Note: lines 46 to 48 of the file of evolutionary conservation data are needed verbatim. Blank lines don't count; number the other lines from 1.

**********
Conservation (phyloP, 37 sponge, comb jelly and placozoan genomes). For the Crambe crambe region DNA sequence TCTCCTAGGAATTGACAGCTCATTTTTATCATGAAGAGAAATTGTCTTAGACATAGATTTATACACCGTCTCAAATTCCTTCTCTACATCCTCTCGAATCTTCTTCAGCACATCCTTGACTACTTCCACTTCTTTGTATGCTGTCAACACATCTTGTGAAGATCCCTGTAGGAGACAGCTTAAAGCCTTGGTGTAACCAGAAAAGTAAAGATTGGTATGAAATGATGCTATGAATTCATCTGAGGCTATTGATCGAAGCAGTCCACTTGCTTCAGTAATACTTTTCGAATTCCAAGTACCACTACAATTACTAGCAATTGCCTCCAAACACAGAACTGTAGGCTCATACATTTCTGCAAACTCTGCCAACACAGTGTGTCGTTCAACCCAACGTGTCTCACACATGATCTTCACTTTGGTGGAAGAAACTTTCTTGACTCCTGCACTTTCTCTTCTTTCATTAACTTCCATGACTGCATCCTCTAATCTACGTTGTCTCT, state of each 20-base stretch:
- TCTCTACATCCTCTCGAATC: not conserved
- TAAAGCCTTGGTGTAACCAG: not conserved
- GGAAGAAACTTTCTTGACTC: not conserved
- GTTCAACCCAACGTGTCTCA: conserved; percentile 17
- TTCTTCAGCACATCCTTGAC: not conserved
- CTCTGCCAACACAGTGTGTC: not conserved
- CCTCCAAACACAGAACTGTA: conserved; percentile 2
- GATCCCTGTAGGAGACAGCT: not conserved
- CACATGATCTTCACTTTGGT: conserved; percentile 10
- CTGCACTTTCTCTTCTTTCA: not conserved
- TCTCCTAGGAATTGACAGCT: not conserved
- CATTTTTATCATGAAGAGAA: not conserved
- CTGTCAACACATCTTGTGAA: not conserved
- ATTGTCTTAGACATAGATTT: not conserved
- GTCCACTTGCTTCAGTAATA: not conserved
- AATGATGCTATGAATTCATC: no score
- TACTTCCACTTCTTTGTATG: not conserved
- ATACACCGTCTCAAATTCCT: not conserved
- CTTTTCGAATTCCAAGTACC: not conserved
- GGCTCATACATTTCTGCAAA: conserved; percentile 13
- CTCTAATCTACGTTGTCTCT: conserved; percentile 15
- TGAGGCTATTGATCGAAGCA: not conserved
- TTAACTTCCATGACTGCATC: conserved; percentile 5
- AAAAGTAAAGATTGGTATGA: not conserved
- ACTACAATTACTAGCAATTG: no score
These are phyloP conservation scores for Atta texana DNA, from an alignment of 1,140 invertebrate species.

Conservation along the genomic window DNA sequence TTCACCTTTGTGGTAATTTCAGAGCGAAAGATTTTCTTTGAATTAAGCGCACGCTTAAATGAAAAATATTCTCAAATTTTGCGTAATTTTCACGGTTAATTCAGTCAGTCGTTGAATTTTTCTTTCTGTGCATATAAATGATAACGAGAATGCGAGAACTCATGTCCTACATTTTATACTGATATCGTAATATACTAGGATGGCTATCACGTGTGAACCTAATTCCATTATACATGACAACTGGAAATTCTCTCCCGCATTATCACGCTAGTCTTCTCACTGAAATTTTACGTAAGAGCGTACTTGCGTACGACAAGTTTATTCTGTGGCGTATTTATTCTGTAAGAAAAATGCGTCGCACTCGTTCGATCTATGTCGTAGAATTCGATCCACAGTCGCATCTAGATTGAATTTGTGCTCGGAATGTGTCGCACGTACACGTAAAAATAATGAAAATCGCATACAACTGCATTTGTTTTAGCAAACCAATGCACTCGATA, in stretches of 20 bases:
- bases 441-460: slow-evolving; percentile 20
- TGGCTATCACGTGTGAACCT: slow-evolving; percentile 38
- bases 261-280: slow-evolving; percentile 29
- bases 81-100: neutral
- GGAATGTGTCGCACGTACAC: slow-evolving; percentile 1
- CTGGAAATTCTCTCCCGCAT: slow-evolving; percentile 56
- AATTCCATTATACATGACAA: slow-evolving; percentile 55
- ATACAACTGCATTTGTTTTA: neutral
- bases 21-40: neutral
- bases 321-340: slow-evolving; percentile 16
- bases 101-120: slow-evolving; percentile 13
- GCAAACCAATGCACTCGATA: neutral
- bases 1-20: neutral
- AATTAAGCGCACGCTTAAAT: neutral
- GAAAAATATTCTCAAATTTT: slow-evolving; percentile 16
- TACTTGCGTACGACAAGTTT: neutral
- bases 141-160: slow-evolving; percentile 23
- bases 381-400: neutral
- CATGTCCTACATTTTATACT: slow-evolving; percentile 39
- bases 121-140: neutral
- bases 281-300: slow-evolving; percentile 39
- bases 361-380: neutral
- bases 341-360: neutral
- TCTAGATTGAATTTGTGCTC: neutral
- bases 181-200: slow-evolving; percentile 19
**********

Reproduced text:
- bases 381-400: neutral
- CATGTCCTACATTTTATACT: slow-evolving; percentile 39
- bases 121-140: neutral